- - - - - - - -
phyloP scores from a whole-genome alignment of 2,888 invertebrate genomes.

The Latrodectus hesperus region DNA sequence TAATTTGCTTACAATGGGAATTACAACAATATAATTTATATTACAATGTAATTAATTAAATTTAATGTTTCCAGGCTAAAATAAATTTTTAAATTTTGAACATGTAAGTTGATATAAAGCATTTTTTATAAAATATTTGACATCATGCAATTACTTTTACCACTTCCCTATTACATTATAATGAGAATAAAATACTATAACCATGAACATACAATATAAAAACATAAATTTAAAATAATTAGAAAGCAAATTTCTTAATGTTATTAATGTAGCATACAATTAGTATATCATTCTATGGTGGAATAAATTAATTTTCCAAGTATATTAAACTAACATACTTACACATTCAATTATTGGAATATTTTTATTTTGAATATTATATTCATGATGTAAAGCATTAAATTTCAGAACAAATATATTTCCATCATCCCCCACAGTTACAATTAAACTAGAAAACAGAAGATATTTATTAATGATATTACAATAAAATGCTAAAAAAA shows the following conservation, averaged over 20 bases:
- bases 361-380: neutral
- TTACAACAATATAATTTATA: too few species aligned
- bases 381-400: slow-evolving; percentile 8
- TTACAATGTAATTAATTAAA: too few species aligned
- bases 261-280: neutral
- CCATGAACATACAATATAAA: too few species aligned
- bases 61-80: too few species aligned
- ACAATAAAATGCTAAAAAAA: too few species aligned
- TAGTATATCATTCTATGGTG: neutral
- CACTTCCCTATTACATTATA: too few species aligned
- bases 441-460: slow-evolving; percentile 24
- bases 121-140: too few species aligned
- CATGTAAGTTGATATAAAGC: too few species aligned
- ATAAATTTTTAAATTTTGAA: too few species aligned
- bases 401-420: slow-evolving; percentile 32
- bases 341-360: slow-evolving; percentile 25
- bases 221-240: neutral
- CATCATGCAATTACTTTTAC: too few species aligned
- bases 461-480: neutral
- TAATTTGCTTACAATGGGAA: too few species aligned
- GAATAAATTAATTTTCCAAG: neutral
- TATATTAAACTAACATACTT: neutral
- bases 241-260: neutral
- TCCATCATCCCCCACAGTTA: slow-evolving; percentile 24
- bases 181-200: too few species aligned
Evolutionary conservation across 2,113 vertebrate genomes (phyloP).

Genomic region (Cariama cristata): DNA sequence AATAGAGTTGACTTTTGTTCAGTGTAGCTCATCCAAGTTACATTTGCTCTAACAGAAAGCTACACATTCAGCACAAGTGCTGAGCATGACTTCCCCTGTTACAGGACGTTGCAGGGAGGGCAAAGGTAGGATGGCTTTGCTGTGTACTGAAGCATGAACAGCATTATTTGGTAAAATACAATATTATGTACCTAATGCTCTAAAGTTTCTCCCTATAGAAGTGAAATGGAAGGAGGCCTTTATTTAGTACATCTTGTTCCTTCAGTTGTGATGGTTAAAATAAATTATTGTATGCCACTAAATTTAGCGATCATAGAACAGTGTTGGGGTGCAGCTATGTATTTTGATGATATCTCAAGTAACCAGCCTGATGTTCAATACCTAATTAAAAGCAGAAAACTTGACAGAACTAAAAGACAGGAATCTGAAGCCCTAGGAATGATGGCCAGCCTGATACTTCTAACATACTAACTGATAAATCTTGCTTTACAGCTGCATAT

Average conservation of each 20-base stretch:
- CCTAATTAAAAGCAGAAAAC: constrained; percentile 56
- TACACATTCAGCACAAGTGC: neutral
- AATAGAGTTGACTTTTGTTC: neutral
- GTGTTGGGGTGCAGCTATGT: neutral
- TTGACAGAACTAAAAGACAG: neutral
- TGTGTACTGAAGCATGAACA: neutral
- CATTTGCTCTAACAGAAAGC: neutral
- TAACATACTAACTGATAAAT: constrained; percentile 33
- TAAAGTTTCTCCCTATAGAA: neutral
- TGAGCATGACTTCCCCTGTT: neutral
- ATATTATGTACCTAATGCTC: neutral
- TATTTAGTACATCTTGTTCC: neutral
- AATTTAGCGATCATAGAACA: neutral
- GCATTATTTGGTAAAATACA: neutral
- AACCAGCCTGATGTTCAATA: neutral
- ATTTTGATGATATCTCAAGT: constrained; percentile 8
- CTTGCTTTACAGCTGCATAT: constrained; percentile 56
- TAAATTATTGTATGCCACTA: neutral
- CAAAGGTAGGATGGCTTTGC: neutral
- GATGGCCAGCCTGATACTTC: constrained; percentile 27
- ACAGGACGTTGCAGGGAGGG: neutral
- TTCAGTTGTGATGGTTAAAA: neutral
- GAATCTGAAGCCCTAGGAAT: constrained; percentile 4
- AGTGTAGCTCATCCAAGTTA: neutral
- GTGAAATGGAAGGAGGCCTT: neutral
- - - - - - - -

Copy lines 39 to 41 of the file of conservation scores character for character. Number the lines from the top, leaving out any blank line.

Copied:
- TAAAGTTTCTCCCTATAGAA: neutral
- TGAGCATGACTTCCCCTGTT: neutral
- ATATTATGTACCTAATGCTC: neutral